Creative Coding with p5.js for Prisons in Washington State
by Susan Evans
2017 Foundation Fellow
(in conversation with Johanna Hedva)
The 2017 Processing Foundation Fellowships supported an unprecedented seven research projects that expanded the p5.js and Processing platforms and their communities. Fellows developed work ranging from bilingual zines, to accessible coding curriculum to be taught in prisons, to workshops aimed at teaching code to women, non-binary, and femme-identifying folks. Throughout the summer we’ll be posting a series of articles — some written by the fellows, some in conversation with Director of Advocacy, Johanna Hedva — that showcase and document the great work by this year’s cohort.
Johanna Hedva: Your fellowship work concentrated on making coding education accessible for people currently in prison. Can you talk about how access to education for those in prison works, or, perhaps it’s more accurate to say, how it doesn’t work?
Susan Evans: In Washington state, people in prison have limits on the amount of educational programming they can access throughout their time there and it’s especially difficult for people with long or life sentences to access these programs. Most of our prisons provide some sort of computer lab (to those in educational programs), but they are usually only allowed to use those computers during class time. Additionally, there are also lots of rules around people in prison communicating with people on the outside, so for the most part, the people in prison have no access to educational mentoring, or feedback outside of their scheduled class time.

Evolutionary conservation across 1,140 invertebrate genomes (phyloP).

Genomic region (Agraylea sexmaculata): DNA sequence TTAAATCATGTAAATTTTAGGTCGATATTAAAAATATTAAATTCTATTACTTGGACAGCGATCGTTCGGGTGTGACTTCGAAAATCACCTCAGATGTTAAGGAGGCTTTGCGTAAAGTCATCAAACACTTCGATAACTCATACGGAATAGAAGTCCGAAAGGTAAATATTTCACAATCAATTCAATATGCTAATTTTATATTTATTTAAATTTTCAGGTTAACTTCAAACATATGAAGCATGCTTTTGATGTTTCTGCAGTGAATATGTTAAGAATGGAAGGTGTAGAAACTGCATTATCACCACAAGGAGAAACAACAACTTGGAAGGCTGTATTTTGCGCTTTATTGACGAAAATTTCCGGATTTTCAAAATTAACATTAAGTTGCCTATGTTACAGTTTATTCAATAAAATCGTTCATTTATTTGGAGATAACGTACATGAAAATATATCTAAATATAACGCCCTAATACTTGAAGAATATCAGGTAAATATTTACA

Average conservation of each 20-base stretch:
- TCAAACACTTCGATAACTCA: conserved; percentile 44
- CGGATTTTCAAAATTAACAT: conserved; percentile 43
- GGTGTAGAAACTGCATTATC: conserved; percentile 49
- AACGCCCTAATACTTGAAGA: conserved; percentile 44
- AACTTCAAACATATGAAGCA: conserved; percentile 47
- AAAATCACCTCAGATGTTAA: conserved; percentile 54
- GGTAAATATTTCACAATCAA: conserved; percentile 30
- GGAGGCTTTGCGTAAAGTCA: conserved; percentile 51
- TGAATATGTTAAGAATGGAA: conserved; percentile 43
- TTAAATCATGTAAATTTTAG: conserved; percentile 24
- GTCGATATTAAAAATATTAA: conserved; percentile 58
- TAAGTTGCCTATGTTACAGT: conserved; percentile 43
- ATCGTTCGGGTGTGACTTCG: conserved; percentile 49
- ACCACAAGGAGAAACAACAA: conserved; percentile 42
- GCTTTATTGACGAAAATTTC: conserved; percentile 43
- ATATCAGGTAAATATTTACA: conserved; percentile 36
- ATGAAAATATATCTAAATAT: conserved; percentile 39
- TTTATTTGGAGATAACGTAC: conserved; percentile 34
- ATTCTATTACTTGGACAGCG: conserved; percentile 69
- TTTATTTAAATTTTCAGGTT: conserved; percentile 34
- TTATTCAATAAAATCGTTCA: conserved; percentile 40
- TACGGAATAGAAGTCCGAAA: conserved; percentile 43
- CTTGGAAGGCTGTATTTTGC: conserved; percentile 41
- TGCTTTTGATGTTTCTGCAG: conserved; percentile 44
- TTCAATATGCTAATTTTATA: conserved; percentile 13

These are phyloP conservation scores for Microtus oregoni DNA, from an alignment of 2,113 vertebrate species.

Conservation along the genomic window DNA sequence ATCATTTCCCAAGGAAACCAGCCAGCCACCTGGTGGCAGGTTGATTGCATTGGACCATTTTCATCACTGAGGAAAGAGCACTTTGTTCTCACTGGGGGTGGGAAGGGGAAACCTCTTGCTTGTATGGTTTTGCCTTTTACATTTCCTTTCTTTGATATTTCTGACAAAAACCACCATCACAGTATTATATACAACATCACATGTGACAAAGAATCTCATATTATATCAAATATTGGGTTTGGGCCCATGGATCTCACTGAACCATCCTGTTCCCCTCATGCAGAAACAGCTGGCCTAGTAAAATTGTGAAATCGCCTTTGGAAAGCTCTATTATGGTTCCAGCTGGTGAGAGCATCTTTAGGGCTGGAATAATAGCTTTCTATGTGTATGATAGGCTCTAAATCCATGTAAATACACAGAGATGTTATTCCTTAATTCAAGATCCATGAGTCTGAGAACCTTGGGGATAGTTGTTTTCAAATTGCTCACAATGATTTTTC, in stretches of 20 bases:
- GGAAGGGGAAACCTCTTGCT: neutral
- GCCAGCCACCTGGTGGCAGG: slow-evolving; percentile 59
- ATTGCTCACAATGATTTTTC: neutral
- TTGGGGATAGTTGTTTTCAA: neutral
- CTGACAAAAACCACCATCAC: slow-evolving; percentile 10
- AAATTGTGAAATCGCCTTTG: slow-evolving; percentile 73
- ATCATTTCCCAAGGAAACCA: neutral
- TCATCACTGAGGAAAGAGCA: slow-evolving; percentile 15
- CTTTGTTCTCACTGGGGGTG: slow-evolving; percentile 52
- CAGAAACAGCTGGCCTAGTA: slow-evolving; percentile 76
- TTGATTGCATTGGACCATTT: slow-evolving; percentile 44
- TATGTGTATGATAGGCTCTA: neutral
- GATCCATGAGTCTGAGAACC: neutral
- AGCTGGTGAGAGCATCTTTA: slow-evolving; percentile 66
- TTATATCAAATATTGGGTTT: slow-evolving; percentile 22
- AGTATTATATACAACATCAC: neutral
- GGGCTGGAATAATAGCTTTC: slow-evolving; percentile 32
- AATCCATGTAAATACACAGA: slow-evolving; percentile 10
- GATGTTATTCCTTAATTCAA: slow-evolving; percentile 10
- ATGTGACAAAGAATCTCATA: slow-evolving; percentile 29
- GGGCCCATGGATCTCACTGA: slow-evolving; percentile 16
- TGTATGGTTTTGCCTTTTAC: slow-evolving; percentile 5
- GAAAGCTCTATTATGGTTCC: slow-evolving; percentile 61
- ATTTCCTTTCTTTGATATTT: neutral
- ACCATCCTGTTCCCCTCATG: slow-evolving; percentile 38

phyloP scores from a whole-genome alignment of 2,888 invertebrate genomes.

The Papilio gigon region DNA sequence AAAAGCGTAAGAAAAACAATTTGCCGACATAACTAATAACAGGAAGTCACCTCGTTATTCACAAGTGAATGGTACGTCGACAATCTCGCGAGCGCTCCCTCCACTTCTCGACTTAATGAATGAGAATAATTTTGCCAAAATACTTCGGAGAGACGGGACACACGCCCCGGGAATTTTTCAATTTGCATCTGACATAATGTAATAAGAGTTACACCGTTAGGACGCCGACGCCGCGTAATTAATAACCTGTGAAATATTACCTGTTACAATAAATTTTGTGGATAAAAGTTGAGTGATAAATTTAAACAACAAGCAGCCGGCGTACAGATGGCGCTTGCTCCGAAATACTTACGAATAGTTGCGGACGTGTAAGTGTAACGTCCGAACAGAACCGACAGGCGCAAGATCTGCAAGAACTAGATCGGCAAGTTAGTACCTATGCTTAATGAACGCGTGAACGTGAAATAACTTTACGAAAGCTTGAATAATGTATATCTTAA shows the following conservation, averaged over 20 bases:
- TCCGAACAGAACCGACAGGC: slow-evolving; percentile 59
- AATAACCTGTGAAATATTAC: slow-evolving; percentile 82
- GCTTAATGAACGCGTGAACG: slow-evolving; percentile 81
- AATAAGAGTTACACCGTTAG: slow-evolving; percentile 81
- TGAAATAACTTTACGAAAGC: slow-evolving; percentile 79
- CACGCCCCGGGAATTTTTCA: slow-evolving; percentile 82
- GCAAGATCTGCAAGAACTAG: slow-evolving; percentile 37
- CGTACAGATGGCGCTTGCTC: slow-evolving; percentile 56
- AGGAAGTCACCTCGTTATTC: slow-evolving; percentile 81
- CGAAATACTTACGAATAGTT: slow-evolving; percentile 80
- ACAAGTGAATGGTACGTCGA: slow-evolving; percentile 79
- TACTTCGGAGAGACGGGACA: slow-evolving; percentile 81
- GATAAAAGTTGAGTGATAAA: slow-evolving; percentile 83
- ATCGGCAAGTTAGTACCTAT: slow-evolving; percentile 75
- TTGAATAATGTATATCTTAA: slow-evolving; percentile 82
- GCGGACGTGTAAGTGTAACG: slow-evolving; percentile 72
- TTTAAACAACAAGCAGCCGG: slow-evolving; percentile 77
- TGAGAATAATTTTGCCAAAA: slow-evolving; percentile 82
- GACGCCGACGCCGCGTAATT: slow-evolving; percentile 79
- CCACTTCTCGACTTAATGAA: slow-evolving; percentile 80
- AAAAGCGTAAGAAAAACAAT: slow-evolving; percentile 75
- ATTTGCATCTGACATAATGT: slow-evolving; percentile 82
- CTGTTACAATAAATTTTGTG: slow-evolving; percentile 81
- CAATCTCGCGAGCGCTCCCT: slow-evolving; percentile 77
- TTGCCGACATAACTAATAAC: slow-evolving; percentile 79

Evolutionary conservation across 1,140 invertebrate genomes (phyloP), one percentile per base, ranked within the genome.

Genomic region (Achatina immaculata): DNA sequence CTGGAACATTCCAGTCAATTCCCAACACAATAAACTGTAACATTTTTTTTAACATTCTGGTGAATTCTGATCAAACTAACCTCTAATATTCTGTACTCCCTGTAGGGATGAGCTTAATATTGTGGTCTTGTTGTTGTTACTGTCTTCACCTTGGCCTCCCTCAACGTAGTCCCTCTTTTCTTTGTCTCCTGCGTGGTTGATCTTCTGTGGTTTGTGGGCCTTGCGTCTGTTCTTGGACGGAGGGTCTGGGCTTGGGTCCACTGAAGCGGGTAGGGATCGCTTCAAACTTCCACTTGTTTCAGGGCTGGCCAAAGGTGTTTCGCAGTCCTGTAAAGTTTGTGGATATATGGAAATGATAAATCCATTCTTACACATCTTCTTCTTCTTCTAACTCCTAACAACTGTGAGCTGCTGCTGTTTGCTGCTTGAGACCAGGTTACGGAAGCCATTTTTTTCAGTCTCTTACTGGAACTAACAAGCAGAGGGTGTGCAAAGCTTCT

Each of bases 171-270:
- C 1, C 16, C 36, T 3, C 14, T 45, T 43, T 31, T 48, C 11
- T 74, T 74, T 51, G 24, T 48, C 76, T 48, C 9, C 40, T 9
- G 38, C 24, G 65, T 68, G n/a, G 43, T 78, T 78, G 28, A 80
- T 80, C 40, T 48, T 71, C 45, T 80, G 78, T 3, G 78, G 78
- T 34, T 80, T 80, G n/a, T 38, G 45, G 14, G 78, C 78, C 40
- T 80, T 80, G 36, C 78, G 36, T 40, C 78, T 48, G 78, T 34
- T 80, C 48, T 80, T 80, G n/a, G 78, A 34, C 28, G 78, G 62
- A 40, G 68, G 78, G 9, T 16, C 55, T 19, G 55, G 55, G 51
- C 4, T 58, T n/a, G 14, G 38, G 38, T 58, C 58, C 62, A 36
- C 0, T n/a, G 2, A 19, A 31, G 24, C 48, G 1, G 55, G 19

That all being said, there are lots of people and programs working to disrupt the system and provide improved educational opportunities. Recently, I have been volunteering with Unloop, who provide workshops and programs in partnership with community colleges to bring web development education to people in prison. Throughout my fellowship I have been working to design a curriculum to use within Unloop’s educational programming. For now that means a one-day workshop, but in the future it will be expanded to multi-day, quarter-based workshops paired with mentoring and support outside of the regular class time.
JH: What got you started in this work?
SE: I have always been passionate about education and interested in working in spaces with students who are income-insecure or who’ve had limited access to support systems. I myself navigated my post-high school schooling without any supports in place, so I have a lot of passion and ideas on how to improve these systems for others going through similar experiences. After I completed a bachelor’s degree in mathematics education and computer science (CS), I started teaching at Technology Access Foundation as a STEM educator, and then built a four-year CS program at Cleveland High School in South Seattle. Around the end of my fourth year at Cleveland, I was increasingly frustrated with school systems, so I decided to pursue more community-based ways to contribute to CS education. Currently, that means offering free community workshops, volunteering with Unloop, and contributing to Ada Developers Academy, who prepare women and gender-diverse people for careers in software development.
I believe everyone should have access to CS education, but right now our systems are broken. There is very limited access, and that access tends to focus on people who are more likely to already have connections in tech. It is crucial that we as a society include everyone in CS educational opportunities and allow everyone to build experiences in CS. Our tech community is not diverse: if we can shift the community to be inclusive we can solve more challenging problems that are often overlooked due to the lack of perspective and empathy. I’d love to see more organizations focused on bringing CS education to people that currently have no connections to tech.